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0x542 Adaptation

1. In-Context Learning

1.1. Prompting

Survey (Prompt Methods)

pretrain -> prompt -> predict

It has the following steps:

prompt addition: given an input text \(x\), we apply a template to it

\[x' = f_{\text{prompt}}(x)\]

answer search: then we search the text \(z'\) which maximizes the pretrained LM score

\[\hat{z} = \text{search}_{z \in Z} P(f_{\text{fill}}(x', z); \theta)\]

answer mapping: the highest scoring asnswer \(\hat{z}\) is mapped to the highest scoring output \(\hat{y}\)

This survey has a table of many good examples

prompt

Model (chain of thought) prompt to show how to reasoning:

chain

1.2. RAG

2. Parameter Efficient Fine-tuning

3. Fine-tuning

3.1. Supervised Tuning

Model (GPT) fine-tune the finaly activation pretrained model with the labeled dataset \((x,y)\)

\[P(y | x_1, ..., x_m) = softmax(h_l^m W_y)\]

The objective is

\[L_2 = \sum_{(x,y)} \log P(y | x_1, ..., x_m)\]

The final objective is to combine language model \(L_1\) as an auxilary objective as well (to help convergence and generalization)

\[L = L_2 + \lambda L_1\]

To transform any other tasks into the classification task, it apples input transformation as follows:

gpt_input

Model (BERT) the downstream task formulation is as follows:

  • sentence -> sentence class: connect the CLS token's embedding with a linear classifier to predict. BERT can be fine-tuned, linear-classifier is trained from scratch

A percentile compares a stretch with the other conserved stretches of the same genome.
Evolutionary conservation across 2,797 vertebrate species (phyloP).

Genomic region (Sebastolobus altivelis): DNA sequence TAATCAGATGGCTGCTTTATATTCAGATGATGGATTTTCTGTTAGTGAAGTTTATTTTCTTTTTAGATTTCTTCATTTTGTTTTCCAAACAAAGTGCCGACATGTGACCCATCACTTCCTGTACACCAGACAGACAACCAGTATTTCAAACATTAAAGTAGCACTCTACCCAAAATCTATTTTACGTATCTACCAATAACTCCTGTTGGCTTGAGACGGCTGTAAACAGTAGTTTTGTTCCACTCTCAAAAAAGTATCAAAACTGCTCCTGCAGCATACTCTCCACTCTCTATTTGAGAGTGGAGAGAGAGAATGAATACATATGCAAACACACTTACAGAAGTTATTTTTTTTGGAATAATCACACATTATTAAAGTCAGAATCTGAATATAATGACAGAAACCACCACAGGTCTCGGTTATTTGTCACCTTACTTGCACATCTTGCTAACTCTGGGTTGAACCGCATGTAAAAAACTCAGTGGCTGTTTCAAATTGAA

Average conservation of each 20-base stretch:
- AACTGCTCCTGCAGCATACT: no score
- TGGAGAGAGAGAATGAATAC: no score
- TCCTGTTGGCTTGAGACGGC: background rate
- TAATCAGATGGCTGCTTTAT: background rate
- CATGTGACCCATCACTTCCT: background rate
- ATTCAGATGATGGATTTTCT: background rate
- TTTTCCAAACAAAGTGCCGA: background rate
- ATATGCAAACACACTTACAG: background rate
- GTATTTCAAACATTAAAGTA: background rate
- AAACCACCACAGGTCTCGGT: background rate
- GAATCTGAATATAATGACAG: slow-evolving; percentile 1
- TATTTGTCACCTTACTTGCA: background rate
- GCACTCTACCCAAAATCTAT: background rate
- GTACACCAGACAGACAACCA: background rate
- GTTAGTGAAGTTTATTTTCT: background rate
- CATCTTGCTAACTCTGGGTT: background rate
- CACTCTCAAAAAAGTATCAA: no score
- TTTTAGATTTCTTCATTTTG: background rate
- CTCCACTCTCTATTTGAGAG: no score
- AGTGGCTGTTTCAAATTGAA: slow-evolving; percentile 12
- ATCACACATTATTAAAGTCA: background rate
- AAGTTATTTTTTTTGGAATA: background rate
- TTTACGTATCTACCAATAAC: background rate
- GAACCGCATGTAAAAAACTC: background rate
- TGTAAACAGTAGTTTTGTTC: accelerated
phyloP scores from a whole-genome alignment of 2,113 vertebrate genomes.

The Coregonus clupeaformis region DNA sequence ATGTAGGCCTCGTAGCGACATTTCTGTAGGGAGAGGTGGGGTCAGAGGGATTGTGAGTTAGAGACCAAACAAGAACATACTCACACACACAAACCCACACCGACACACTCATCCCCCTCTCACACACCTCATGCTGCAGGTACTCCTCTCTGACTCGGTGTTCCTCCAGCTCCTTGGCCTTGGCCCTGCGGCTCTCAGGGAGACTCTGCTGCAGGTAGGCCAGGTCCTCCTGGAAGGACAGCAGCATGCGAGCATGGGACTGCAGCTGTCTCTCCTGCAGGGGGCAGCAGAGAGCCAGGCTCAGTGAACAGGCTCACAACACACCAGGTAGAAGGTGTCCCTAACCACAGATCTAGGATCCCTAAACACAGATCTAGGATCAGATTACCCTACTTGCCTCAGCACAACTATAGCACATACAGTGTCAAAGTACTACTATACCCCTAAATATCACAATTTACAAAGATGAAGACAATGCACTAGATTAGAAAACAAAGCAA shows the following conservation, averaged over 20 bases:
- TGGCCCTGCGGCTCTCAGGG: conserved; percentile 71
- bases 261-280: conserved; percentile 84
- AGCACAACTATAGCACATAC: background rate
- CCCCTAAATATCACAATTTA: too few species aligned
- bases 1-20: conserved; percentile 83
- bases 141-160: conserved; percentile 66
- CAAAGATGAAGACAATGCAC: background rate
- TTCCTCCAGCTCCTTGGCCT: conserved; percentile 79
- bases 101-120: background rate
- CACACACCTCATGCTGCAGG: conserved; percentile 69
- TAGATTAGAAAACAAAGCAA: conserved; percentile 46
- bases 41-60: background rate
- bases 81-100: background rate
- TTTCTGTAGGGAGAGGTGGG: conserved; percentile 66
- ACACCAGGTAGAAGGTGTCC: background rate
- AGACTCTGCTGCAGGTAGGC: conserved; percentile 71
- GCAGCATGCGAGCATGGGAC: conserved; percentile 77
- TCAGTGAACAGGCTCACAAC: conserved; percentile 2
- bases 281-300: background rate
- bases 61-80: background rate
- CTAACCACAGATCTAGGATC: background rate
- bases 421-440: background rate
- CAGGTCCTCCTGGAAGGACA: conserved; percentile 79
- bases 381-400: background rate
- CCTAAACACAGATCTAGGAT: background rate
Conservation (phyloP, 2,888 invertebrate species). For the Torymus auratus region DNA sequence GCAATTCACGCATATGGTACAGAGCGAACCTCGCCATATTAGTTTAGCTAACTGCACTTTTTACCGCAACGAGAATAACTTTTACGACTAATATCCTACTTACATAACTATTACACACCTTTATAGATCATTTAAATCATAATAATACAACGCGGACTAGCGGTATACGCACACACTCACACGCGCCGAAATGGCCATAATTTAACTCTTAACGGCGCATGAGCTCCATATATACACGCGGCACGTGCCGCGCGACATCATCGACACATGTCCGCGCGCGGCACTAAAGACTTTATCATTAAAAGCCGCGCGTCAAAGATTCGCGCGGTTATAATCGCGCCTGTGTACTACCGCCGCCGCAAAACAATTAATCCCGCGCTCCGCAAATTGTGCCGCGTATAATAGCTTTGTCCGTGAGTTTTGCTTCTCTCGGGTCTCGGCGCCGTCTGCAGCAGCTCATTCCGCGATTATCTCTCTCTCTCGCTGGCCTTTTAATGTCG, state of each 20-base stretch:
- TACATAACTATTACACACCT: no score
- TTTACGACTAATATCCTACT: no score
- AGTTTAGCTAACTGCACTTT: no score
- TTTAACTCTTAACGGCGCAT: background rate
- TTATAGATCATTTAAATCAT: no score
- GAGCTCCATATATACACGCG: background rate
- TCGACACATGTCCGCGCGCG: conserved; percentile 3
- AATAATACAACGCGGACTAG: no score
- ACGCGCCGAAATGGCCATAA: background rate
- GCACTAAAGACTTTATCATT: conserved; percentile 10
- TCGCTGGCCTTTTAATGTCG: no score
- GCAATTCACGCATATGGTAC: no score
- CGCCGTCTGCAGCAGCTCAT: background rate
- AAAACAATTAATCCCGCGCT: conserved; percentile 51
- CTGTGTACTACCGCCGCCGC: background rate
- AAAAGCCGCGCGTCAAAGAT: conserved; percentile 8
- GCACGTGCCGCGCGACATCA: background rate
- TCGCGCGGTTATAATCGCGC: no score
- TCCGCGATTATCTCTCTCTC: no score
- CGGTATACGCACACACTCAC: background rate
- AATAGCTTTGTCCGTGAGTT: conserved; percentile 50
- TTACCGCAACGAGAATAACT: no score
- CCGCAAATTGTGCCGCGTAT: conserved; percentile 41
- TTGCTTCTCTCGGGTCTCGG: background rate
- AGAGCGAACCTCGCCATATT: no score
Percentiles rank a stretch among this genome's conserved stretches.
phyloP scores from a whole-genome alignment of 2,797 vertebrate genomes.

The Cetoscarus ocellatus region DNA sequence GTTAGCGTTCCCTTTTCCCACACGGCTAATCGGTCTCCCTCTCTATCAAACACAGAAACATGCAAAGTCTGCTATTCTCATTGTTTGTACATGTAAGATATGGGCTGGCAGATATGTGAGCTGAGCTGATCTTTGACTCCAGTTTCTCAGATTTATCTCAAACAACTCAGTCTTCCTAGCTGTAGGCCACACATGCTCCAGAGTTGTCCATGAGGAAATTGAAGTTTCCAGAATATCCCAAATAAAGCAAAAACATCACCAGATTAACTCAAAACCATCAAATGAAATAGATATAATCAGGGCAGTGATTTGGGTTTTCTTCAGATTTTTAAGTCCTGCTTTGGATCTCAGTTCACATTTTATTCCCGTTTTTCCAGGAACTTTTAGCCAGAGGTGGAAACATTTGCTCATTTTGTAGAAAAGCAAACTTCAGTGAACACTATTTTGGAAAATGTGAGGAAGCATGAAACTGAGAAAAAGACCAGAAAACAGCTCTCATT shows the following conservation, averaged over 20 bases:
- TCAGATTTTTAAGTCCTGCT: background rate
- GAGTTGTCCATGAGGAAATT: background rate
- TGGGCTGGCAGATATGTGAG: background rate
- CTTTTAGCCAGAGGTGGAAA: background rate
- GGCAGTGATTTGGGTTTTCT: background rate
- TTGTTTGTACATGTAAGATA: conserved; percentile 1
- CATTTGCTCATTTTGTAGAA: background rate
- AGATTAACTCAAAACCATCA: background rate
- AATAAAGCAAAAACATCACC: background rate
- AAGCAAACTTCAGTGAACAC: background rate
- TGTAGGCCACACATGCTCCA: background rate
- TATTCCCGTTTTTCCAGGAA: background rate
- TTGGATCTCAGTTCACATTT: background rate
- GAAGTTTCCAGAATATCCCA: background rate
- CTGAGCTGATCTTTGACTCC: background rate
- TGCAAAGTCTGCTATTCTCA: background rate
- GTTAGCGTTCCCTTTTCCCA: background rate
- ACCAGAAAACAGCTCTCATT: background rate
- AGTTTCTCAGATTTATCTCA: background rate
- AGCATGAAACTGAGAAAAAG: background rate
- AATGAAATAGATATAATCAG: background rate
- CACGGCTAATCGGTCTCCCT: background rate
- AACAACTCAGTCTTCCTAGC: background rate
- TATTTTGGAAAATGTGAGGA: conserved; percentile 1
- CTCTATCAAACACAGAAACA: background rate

• sentence -> per word class: connect every word's embedding with a classifier to train.

  • two sentencs -> single class: connect two sentences with SEP token and use the CLI to predict. (e.g. NLI task)

  • sentence -> sentence extraction: If extraction-based QA, suppose document \(D={d_1, d_2, ..., d_N}\) and query \(Q= {q_1, q_2,...,q_M}\), then train a model to use \(D,Q\) to predict two integer \(s,e\) which indicates the answer is \({d_s, ..., d_e}\). \(s,e\) can be found by training two embedding which should be near the target index word's embedding respectively.

3.2. Instruction/Demonstration-Tuning

Instruction tuning finetunes language-models on a collection of datasets described via instructions, it improves the performance over unseen tasks when model is large enough (e.g. over 100b in Flan) and more instruction clusters are given

self-instruct prepare an instruction set in the following manner:

  • prepare some seed tasks and input, output instances
  • prompt seed task to generate more tasks
  • prompt seed task, input, output to generate input/output for the new tasks
  • filtering outputs to encourage diversity

See the appendix for the prompt examples

3.3. Reward Tuning

Reinforcement Learning from Human Feedback (RLHF) used in ChatGPT

Model (Human Preference Reward)

Begin with a autoregressive language model \(\rho\), it can be considered as a policy:

\[\rho(y|x) = \rho(xy)/\rho(x)\]

where \(x\) is a sequence of input, \(y\) is a sequence of output.

We want to finetune policy \(\pi\) from \(\rho\). If reward function \(r: X \times Y \to R\) is defined , then we can use RL to directly optimize the expected reward \(E_\pi(r)\). However, such a reward function might be difficult to design, so we approximate the reward using human labelings

In this work, we ask humans to choose the best option \(b\) from 4 options \(y_0, y_1, y_2, y_3\), then we fit a reward model \(r\) using the following loss

\[E [\log \frac{\exp(r(x, y_b))}{\sum_i \exp(r(x,y_i))}]\]

Then we fine-tune \(\pi\) wrt the reward model \(r\) And also add a penalty to keep \(\pi\) from moving too far from \(\rho\)

The modified reward is

\[R(x,y) = r(x,y) - \beta \log\frac{\pi(y | x)}{\rho(y | x)}\]

Some related implementation can be found in the TRL repo